Ali Al-Naimi talks to journalists after the meeting
For a change, all 'happy, happy' at Opec
Vienna, June 12, 2014
Opec sailed through a brief, calm meeting on Wednesday - even as oil prices rose to $110 on barrel on concern renewed strife could hit Iraq's output and deepen a supply shortfall from chaotic Libya and sanctions-bound Iran.
Oil ministers painted a soothing image of good supply, and prices beneficial to all, although some among them struggled to eke out exports.
Consuming nations might bank on sharply higher supply from Libya, Iran and Iraq, on the basis of their bullish estimates of future exports this week - but only once they have put present troubles behind them.
The Organization of the Petroleum Exporting Countries, which pumps more than a third of the world's oil, agreed, as expected, keep its 30 million barrels per day output ceiling unchanged for another six months.
"The customer is happy, the producer is happy, the consumer is happy, everybody is happy, the market is in balance, everything is good, this is the best time," Saudi Oil Minister Ali Al-Naimi said.
A relaxed Al-Naimi interrupted a vacation to appear in Vienna on the morning of the meeting.
Opec's meeting in December 2013 was shadowed by the prospect of a rising tide of output from resurgent Iran and Iraq giving the group a headache for the next year.
Six months on that wave of oil looks no nearer, with concern veering to shortfalls rather than gluts, and the shock of events in Iraq troubling delegates more behind the scenes.
Even as Iraq's Oil Minister Abdul Kareem Luaibi sketched out plans to boost output in Opec's second biggest producer, Sunni Islamist insurgents in the north seized control of Mosul - Iraq's second city and pressed on to Iraq's biggest oil refinery at Baiji.
Luiabi stressed a bomb attack had already knocked out Iraq's northern export pipeline.
"All our exports now are from the Basra terminal in the south - and it's a very, very safe area," Luaibi said.
Opec would naturally look to Saudi Arabia's spare capacity, the largest in the group, to cover a greater loss of Iraqi oil but with the kingdom currently producing 9.7 million bpd a sustained stretch of perhaps an additional million may prove a strain, delegates said.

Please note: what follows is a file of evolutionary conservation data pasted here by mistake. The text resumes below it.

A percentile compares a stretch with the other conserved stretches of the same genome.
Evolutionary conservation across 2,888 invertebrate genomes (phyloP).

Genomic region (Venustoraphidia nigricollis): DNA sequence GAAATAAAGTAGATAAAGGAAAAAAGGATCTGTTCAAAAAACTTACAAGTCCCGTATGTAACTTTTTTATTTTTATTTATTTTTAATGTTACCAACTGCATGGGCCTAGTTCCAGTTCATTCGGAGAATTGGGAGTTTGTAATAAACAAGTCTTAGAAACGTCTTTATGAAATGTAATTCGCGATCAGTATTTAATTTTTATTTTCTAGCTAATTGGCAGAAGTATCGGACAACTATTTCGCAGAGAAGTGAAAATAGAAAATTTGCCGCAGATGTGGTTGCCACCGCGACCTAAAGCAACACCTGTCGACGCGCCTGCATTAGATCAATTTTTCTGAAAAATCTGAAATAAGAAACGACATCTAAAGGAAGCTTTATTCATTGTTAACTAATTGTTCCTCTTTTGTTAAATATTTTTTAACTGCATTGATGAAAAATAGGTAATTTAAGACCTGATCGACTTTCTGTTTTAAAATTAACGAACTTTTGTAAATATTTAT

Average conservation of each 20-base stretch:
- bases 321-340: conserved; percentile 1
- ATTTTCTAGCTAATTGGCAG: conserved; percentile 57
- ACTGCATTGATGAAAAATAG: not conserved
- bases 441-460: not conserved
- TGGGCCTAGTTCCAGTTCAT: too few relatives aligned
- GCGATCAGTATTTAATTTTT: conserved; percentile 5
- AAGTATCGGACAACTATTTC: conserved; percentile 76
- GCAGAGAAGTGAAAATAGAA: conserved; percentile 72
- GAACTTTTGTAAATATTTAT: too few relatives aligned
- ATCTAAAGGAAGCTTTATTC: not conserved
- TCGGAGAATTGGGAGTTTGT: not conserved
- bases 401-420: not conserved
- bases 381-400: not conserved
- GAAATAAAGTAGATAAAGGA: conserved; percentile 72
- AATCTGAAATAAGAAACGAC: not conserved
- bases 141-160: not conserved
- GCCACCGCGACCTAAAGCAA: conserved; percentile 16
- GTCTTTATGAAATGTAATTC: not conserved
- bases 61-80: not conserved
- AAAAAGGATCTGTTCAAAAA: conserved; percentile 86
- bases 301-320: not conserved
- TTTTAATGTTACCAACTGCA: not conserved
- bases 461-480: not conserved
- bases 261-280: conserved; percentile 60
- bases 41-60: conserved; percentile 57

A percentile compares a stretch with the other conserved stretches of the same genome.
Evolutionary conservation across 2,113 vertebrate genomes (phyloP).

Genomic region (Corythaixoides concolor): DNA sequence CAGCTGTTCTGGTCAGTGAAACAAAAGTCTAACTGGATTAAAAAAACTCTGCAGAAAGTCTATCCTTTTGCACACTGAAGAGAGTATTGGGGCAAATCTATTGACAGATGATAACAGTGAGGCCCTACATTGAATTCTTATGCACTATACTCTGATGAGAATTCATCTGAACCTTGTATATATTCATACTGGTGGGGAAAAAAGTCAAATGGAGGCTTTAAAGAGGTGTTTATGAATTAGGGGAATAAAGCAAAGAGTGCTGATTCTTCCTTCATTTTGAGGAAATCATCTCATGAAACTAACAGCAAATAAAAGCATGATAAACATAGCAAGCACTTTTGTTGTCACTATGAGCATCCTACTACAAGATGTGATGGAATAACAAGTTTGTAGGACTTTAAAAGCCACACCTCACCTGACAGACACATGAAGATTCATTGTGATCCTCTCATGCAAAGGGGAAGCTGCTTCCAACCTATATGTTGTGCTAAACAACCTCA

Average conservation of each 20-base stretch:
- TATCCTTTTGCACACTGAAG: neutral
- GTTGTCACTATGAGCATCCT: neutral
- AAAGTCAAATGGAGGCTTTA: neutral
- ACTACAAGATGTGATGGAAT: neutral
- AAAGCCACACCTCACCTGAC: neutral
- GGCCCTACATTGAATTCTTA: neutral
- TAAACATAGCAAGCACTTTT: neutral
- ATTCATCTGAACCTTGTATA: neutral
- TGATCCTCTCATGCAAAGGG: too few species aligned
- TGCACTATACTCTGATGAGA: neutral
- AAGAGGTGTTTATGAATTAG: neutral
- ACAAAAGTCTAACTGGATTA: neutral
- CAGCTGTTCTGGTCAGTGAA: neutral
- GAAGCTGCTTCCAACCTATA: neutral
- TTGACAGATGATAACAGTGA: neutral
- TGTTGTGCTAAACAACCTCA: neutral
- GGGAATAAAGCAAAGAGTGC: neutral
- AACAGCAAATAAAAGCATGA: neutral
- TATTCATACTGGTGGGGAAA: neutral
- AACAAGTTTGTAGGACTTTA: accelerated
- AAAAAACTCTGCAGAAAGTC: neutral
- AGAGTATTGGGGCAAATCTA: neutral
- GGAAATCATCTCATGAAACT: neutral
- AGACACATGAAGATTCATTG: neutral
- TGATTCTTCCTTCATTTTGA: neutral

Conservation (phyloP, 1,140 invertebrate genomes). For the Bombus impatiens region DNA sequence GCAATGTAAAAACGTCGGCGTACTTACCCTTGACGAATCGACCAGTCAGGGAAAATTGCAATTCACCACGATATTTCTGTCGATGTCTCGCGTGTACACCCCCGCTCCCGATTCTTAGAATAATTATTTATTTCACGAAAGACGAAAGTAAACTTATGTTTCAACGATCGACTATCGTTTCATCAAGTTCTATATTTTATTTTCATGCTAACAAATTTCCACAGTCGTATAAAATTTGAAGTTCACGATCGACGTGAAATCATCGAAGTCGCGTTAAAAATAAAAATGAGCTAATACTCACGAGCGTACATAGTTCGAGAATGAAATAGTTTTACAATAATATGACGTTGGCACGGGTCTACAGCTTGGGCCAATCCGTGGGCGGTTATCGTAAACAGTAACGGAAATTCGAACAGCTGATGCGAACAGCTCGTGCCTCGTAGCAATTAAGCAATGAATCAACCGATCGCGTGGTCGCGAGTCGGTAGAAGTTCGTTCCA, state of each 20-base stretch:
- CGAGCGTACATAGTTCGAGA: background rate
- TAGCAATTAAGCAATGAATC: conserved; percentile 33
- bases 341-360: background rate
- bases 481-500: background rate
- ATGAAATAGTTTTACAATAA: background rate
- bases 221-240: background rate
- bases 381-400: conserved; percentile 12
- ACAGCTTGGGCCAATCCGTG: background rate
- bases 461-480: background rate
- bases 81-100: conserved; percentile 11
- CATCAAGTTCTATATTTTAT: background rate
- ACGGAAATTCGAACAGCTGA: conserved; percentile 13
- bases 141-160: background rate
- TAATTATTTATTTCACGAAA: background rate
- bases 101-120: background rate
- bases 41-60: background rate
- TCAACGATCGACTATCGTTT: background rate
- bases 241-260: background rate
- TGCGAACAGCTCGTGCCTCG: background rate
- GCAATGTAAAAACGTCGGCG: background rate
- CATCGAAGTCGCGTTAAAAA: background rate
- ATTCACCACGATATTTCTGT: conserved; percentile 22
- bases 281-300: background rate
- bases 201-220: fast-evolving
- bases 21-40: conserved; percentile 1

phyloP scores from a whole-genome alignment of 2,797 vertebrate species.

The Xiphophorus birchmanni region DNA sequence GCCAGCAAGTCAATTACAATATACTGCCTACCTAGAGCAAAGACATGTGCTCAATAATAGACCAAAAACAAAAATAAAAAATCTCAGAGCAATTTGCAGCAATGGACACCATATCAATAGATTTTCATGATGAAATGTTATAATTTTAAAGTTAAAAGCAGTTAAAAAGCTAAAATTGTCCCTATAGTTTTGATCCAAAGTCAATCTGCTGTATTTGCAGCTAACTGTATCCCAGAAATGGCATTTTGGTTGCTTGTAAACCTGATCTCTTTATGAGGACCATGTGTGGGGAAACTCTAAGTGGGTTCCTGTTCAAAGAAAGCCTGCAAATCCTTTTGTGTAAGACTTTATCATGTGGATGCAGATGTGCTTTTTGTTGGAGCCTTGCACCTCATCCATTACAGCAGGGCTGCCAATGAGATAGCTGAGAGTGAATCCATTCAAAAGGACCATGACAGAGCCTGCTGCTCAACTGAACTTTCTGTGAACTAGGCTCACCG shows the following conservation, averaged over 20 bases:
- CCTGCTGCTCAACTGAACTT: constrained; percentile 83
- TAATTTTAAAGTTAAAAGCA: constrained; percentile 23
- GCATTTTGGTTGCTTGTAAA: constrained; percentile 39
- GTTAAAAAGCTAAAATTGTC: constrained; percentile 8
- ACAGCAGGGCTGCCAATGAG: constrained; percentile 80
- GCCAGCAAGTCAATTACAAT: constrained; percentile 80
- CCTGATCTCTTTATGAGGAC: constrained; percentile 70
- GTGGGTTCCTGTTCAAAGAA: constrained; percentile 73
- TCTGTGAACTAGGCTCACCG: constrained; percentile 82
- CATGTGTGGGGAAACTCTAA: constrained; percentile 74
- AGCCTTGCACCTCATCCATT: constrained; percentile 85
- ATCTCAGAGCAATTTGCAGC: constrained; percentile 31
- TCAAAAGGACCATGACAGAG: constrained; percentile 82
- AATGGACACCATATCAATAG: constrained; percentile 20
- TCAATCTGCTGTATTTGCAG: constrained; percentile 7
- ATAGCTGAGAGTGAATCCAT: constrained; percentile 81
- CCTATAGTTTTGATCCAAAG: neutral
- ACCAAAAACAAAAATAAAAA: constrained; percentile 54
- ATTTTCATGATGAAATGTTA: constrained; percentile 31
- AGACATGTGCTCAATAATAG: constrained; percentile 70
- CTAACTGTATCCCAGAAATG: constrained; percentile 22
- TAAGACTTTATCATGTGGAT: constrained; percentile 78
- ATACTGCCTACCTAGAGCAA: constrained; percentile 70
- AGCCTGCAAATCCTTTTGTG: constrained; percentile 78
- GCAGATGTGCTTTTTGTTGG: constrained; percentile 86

Saudi's record output stands at 10.2 million bpd, although it could count on some support too from Kuwait and the UAE.
The world's top exporter will be pumping harder in any case given higher domestic consumption during the summer months.
Opec has weathered conflicts before, even between its members, but has so far been fortunate that the headwind of exports lost to Libya's civil strife has been eased by rising output elsewhere, most notably by the boom in US production.
"The most important in this process is Libya," said Opec Secretary-General Abdullah Al-Badri. "The other ones - the production will increase gradually."
Analysts said the outages, while not representing an emergency yet, meant there was no room for other serious stoppages.
"The US shale story has given the market a false sense of security," said Yasser Elguindi of Medley Global Advisors. "The best case scenario this year is for a balanced market. There is no room for further supply deterioration."
Libya's Oil Minister Omar Shakmak was candid about prospects for reopening export ports and output shut in by the chaos of conflicting factions.
"It's out of our control what's happening," he said. "It's out of the control of the oil and gas sector."
Output could bounce back to close to normal around 1.4 million bpd in nine months if order were restored, Shakmak said, but was currently trickling out at not much more than a tenth of that.
Iran also vowed a quick return to the centre stage as a leading producer, but only once international sanctions over its nuclear programme are withdrawn.
Oil Minister Bijan Zanganeh said Tehran could increase oil exports by 500,000 barrels per day immediately after any lifting of sanctions.
"Very quickly we can increase by half a million and after a couple of months we can increase it to 700,000 barrels per day," he said.
But in Geneva talks, progress on solving the nuclear impasse and allowing Iran to export more oil looked stickier. They could extended for six months if no deal is reached by a July 20 deadline agreed by all parties.
Opec has raised its 2014 demand forecast 29.76 million bpd, comfortably inside its ceiling, but the International Energy Agency, representing the United States and leading industrialized oil consumers, sees a tighter fit of around 30 million bpd. - Reuters